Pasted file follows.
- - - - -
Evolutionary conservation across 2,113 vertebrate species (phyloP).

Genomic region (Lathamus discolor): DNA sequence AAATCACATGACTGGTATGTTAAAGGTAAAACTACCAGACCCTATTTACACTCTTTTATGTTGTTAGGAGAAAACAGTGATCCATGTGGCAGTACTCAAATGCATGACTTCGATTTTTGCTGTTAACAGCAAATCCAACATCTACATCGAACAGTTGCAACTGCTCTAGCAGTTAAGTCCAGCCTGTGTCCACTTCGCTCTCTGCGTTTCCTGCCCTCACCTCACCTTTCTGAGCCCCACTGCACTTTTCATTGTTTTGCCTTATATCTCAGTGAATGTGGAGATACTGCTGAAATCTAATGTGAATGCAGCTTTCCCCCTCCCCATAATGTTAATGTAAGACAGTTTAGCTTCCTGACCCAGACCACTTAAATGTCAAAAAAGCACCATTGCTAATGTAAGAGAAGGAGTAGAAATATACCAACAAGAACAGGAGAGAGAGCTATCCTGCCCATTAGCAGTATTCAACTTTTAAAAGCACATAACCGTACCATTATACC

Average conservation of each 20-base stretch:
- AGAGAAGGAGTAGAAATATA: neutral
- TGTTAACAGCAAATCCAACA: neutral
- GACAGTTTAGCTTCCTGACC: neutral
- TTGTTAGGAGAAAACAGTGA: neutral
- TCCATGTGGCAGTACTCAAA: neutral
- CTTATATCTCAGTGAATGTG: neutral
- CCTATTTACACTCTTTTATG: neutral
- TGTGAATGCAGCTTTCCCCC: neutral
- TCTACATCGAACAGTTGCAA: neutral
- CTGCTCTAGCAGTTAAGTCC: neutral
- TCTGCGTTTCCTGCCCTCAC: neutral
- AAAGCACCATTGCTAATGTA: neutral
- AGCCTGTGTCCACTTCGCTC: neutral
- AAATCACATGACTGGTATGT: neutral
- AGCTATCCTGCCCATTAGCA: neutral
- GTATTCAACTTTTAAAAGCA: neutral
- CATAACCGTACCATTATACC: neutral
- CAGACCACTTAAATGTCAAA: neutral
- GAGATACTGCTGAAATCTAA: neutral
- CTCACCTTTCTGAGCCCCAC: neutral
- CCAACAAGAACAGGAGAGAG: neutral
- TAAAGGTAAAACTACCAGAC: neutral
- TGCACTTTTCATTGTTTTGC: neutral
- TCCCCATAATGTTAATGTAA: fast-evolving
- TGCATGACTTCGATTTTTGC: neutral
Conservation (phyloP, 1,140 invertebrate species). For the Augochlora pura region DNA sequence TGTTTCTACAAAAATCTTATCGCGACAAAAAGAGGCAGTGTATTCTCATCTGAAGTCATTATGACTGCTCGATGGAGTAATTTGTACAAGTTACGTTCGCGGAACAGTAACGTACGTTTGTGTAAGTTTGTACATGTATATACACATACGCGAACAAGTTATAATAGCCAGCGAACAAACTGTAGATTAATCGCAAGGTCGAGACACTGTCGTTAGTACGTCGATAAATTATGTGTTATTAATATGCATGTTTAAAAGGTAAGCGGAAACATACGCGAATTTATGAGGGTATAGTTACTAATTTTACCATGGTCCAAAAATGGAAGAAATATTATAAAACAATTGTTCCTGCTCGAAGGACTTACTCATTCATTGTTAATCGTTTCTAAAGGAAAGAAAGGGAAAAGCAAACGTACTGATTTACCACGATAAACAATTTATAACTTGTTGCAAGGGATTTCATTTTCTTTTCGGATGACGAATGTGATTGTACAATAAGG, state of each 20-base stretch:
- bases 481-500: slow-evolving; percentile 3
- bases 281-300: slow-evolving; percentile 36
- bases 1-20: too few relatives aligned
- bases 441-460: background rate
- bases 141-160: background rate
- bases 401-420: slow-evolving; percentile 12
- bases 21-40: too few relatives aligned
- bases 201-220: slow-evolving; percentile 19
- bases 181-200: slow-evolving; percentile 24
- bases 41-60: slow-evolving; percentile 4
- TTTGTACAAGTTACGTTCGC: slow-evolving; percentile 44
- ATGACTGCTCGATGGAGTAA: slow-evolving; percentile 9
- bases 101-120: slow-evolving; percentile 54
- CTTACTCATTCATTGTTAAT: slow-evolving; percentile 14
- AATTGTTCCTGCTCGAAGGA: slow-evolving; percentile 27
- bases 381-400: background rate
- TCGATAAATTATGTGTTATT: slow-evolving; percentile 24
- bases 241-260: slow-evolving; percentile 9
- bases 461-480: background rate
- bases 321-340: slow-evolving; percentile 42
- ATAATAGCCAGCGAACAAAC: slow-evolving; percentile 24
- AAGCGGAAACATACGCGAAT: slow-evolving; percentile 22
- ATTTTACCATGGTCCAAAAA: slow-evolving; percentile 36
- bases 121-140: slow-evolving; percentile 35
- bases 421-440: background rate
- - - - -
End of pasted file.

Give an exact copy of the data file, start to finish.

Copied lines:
Evolutionary conservation across 2,113 vertebrate species (phyloP).

Genomic region (Lathamus discolor): DNA sequence AAATCACATGACTGGTATGTTAAAGGTAAAACTACCAGACCCTATTTACACTCTTTTATGTTGTTAGGAGAAAACAGTGATCCATGTGGCAGTACTCAAATGCATGACTTCGATTTTTGCTGTTAACAGCAAATCCAACATCTACATCGAACAGTTGCAACTGCTCTAGCAGTTAAGTCCAGCCTGTGTCCACTTCGCTCTCTGCGTTTCCTGCCCTCACCTCACCTTTCTGAGCCCCACTGCACTTTTCATTGTTTTGCCTTATATCTCAGTGAATGTGGAGATACTGCTGAAATCTAATGTGAATGCAGCTTTCCCCCTCCCCATAATGTTAATGTAAGACAGTTTAGCTTCCTGACCCAGACCACTTAAATGTCAAAAAAGCACCATTGCTAATGTAAGAGAAGGAGTAGAAATATACCAACAAGAACAGGAGAGAGAGCTATCCTGCCCATTAGCAGTATTCAACTTTTAAAAGCACATAACCGTACCATTATACC

Average conservation of each 20-base stretch:
- AGAGAAGGAGTAGAAATATA: neutral
- TGTTAACAGCAAATCCAACA: neutral
- GACAGTTTAGCTTCCTGACC: neutral
- TTGTTAGGAGAAAACAGTGA: neutral
- TCCATGTGGCAGTACTCAAA: neutral
- CTTATATCTCAGTGAATGTG: neutral
- CCTATTTACACTCTTTTATG: neutral
- TGTGAATGCAGCTTTCCCCC: neutral
- TCTACATCGAACAGTTGCAA: neutral
- CTGCTCTAGCAGTTAAGTCC: neutral
- TCTGCGTTTCCTGCCCTCAC: neutral
- AAAGCACCATTGCTAATGTA: neutral
- AGCCTGTGTCCACTTCGCTC: neutral
- AAATCACATGACTGGTATGT: neutral
- AGCTATCCTGCCCATTAGCA: neutral
- GTATTCAACTTTTAAAAGCA: neutral
- CATAACCGTACCATTATACC: neutral
- CAGACCACTTAAATGTCAAA: neutral
- GAGATACTGCTGAAATCTAA: neutral
- CTCACCTTTCTGAGCCCCAC: neutral
- CCAACAAGAACAGGAGAGAG: neutral
- TAAAGGTAAAACTACCAGAC: neutral
- TGCACTTTTCATTGTTTTGC: neutral
- TCCCCATAATGTTAATGTAA: fast-evolving
- TGCATGACTTCGATTTTTGC: neutral
Conservation (phyloP, 1,140 invertebrate species). For the Augochlora pura region DNA sequence TGTTTCTACAAAAATCTTATCGCGACAAAAAGAGGCAGTGTATTCTCATCTGAAGTCATTATGACTGCTCGATGGAGTAATTTGTACAAGTTACGTTCGCGGAACAGTAACGTACGTTTGTGTAAGTTTGTACATGTATATACACATACGCGAACAAGTTATAATAGCCAGCGAACAAACTGTAGATTAATCGCAAGGTCGAGACACTGTCGTTAGTACGTCGATAAATTATGTGTTATTAATATGCATGTTTAAAAGGTAAGCGGAAACATACGCGAATTTATGAGGGTATAGTTACTAATTTTACCATGGTCCAAAAATGGAAGAAATATTATAAAACAATTGTTCCTGCTCGAAGGACTTACTCATTCATTGTTAATCGTTTCTAAAGGAAAGAAAGGGAAAAGCAAACGTACTGATTTACCACGATAAACAATTTATAACTTGTTGCAAGGGATTTCATTTTCTTTTCGGATGACGAATGTGATTGTACAATAAGG, state of each 20-base stretch:
- bases 481-500: slow-evolving; percentile 3
- bases 281-300: slow-evolving; percentile 36
- bases 1-20: too few relatives aligned
- bases 441-460: background rate
- bases 141-160: background rate
- bases 401-420: slow-evolving; percentile 12
- bases 21-40: too few relatives aligned
- bases 201-220: slow-evolving; percentile 19
- bases 181-200: slow-evolving; percentile 24
- bases 41-60: slow-evolving; percentile 4
- TTTGTACAAGTTACGTTCGC: slow-evolving; percentile 44
- ATGACTGCTCGATGGAGTAA: slow-evolving; percentile 9
- bases 101-120: slow-evolving; percentile 54
- CTTACTCATTCATTGTTAAT: slow-evolving; percentile 14
- AATTGTTCCTGCTCGAAGGA: slow-evolving; percentile 27
- bases 381-400: background rate
- TCGATAAATTATGTGTTATT: slow-evolving; percentile 24
- bases 241-260: slow-evolving; percentile 9
- bases 461-480: background rate
- bases 321-340: slow-evolving; percentile 42
- ATAATAGCCAGCGAACAAAC: slow-evolving; percentile 24
- AAGCGGAAACATACGCGAAT: slow-evolving; percentile 22
- ATTTTACCATGGTCCAAAAA: slow-evolving; percentile 36
- bases 121-140: slow-evolving; percentile 35
- bases 421-440: background rate